Assess your strengths. Spend time thinking about your strengths and what assets you would bring to the role. Find ways to showcase these strengths when talking with employers.
First impressions matter. In a pre-COVID-19 era, a strong handshake was always the best way to make a first impression. Now, simple things, such as a smile, confidence, and eye contact through the camera are great ways to begin the interview. Be confident in your strengths and what you bring to the table. This type of energy is contagious, even through a virtual interview.
Prepare, prepare, prepare. Kari encourages candidates to do research through multiple avenues before an interview. Look at social media and read articles. Learn information about the organization that would not be apparent from simply looking at their website.
Review your resume. Review your resume and experiences before the interview. Think through how you will use your experiences to answer the questions asked.
Situational interview questions. Oftentimes in interviews, you will get a few questions that say “tell me about a time when …”. Kari advises approaching these questions by first jotting down a few notes of what was originally asked so you make sure to actually answer the question. Then, approach the question with the STAR method: situation, task, action, and result/response.
Ask questions. At the end of the interview, make sure to ask questions. Kari shared that the type of questions asked typically show how engaged the candidate was during the interview. Try to pull questions from specific information mentioned by the interviewer. Kari’s final core piece of advice for questions is, “Come prepared with questions that are important to you – this will showcase a lot about you as a person. Do not just ask questions just to ask them.”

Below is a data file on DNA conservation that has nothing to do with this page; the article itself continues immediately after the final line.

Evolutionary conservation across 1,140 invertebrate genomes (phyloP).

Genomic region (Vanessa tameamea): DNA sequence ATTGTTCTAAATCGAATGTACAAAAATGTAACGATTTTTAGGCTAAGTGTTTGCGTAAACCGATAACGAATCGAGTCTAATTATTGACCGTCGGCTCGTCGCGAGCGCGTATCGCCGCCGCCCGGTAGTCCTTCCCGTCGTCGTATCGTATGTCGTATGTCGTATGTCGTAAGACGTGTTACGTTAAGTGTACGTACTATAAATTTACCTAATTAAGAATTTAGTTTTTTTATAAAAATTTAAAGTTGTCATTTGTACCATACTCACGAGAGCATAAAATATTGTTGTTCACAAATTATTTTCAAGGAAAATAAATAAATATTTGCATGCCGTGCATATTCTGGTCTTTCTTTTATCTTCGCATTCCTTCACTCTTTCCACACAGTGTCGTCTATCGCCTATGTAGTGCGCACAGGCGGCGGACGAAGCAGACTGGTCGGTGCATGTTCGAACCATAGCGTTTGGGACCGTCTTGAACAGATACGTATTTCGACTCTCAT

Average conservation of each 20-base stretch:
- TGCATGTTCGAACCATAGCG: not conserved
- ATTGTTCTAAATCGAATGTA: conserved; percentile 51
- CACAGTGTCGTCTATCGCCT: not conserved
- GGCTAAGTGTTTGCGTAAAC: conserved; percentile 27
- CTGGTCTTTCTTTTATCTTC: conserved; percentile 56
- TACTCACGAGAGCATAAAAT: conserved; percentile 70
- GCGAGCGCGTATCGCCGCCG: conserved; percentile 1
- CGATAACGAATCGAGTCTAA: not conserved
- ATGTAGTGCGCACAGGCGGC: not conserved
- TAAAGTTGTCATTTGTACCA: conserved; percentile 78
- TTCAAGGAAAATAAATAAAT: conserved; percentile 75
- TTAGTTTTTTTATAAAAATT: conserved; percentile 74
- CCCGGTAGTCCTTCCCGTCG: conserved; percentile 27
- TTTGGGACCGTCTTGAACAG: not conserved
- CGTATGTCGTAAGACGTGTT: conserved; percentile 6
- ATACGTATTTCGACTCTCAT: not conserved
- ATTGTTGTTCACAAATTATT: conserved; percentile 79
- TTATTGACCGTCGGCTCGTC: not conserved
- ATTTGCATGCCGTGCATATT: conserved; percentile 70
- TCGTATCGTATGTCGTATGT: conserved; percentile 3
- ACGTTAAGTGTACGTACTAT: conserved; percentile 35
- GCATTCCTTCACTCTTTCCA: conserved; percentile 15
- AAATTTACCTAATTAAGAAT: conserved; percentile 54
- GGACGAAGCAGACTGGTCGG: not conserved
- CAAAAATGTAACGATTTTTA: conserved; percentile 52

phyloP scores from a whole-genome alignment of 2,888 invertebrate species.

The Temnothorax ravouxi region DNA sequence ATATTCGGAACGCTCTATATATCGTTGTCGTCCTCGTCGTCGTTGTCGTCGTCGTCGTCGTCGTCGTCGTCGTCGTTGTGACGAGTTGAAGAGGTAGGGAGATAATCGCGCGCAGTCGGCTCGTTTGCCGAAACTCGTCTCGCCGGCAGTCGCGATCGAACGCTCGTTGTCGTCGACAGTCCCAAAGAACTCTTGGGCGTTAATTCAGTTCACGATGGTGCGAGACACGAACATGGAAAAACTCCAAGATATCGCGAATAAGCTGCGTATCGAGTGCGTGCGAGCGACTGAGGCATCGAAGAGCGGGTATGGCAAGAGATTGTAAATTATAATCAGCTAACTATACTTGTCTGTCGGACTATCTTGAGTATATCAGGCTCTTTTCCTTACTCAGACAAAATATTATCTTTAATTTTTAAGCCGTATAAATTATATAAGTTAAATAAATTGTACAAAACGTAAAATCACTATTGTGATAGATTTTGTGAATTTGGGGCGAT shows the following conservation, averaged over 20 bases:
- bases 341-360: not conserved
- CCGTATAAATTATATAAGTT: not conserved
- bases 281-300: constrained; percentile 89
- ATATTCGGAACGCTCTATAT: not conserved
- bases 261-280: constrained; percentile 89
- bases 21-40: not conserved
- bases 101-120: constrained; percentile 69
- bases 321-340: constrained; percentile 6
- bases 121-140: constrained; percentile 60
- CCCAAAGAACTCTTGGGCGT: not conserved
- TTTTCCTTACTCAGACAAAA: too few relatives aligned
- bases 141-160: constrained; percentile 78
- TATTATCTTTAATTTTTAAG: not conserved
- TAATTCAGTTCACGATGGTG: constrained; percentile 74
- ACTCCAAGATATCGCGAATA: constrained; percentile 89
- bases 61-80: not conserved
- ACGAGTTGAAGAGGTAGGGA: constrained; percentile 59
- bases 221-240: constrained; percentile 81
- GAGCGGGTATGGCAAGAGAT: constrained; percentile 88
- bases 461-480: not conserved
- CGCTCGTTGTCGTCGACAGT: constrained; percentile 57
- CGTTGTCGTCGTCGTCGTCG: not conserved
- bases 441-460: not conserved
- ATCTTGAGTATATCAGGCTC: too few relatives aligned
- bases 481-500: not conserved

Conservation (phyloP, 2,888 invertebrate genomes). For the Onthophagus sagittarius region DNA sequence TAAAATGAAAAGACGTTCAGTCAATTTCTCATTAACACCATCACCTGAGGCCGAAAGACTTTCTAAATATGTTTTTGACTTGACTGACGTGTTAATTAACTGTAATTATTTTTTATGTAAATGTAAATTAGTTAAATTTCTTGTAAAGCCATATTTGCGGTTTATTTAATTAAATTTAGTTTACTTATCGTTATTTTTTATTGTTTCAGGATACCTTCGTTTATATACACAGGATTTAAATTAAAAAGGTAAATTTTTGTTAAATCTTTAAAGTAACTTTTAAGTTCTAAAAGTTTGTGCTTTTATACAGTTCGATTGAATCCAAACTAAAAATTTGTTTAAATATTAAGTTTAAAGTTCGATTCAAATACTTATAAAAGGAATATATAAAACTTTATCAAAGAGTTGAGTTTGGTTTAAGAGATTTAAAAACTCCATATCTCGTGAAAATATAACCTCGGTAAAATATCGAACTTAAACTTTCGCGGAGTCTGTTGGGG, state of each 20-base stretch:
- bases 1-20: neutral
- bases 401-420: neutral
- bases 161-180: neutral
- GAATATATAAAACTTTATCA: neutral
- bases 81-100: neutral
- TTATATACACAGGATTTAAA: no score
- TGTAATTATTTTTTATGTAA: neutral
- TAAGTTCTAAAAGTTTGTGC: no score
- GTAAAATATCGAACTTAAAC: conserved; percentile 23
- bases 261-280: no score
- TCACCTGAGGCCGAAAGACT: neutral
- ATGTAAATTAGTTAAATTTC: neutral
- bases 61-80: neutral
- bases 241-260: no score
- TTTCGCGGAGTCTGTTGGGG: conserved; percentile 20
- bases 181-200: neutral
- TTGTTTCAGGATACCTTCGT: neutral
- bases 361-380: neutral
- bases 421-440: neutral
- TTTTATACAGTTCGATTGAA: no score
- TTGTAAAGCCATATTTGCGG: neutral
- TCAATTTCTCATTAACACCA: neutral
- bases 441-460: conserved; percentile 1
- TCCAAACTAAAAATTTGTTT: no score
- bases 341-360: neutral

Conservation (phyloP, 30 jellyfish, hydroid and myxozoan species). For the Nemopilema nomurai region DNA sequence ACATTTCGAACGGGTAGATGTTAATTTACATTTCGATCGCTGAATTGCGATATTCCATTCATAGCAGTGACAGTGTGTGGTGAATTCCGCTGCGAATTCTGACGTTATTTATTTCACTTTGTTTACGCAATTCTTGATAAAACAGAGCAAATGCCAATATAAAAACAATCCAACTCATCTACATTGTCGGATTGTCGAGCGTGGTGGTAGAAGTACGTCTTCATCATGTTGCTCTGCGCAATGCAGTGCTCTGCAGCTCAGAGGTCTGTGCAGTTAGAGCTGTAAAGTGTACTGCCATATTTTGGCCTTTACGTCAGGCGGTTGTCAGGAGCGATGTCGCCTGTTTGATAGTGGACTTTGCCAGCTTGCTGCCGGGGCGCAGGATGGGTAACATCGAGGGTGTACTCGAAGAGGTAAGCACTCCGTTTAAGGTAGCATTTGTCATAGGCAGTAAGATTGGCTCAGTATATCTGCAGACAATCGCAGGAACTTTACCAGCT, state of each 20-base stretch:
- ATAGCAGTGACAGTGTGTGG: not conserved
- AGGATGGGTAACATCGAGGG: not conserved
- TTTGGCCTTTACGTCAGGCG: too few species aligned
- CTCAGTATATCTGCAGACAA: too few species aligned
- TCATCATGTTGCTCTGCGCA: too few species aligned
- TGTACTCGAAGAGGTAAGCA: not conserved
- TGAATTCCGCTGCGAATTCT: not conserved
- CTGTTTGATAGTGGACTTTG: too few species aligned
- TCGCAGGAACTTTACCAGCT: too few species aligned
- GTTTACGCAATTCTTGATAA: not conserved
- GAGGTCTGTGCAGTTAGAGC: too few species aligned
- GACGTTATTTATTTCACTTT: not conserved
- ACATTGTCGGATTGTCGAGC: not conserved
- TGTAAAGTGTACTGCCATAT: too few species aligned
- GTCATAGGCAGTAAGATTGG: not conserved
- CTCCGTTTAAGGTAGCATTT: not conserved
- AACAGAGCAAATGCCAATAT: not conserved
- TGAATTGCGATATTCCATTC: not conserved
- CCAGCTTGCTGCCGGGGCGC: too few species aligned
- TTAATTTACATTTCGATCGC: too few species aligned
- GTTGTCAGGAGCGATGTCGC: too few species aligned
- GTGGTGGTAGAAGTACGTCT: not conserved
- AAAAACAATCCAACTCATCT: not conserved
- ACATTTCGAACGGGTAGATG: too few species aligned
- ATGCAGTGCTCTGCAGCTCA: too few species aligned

Send a thank you note after the interview. Kari advises students to send a thank you note after the interview. Stand out by including key points that were discussed in the interview and what you can bring to the organization.
Here are a few tips to consider for once you actually secure the internship.
Take initiative. Kari shared that some of her best interns are the ones who take initiative with projects and ideas. She stated, “our strongest interns push themselves, as well as others, to produce the best work possible.”
Ask questions. The Post Consumer Brands interns had an on-site visit last January. During this visit, their CEO advised them to always ask questions. Kari echoed this when speaking with me. She wants interns to “constantly ask questions and not be afraid to.” She empathizes with the interns stating, “We are all learning from each other. We get it. We were once in your shoes.”
Be flexible. Especially during virtual internships, Kari encourages interns to be flexible and understand conditions may change. We are all navigating uncharted territory. Bring an open mind to everything you do.
Kari did a phenomenal job breaking down the entire cycle of searching and securing an internship with a corporate company. Hopefully moving forward, you are able to use this post as a roadmap to securing your dream job or internship.
Photo Source: Unsplash | Kate Sade